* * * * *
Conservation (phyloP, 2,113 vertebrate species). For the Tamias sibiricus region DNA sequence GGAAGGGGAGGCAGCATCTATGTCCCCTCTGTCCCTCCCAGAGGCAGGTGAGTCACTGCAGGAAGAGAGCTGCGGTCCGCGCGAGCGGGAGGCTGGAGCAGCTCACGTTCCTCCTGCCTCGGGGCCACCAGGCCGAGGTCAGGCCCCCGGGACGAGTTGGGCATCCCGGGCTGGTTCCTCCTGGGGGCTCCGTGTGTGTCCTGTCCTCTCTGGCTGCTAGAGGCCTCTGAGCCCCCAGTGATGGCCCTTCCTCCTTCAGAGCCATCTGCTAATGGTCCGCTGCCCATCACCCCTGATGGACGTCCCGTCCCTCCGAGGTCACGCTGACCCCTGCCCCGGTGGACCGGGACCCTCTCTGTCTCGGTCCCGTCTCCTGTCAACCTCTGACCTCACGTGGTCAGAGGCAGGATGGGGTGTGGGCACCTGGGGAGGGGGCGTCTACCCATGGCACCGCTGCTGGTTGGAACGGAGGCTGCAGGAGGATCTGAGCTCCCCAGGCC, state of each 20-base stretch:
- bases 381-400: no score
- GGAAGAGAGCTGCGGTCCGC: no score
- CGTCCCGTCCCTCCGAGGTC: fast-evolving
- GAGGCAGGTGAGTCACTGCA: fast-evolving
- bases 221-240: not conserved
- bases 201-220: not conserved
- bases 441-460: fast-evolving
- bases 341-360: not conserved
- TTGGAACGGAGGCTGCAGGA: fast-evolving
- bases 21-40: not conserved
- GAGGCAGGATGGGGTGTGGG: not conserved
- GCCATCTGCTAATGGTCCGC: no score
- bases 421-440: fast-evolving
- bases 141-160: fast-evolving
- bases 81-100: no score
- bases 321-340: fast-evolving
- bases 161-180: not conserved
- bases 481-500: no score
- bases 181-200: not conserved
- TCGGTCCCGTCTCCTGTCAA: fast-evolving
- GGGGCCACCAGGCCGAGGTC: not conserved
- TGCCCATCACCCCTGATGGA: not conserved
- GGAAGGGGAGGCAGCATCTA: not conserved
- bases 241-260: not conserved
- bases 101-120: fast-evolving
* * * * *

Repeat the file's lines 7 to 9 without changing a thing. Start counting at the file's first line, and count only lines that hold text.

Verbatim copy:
- bases 201-220: not conserved
- bases 441-460: fast-evolving
- bases 341-360: not conserved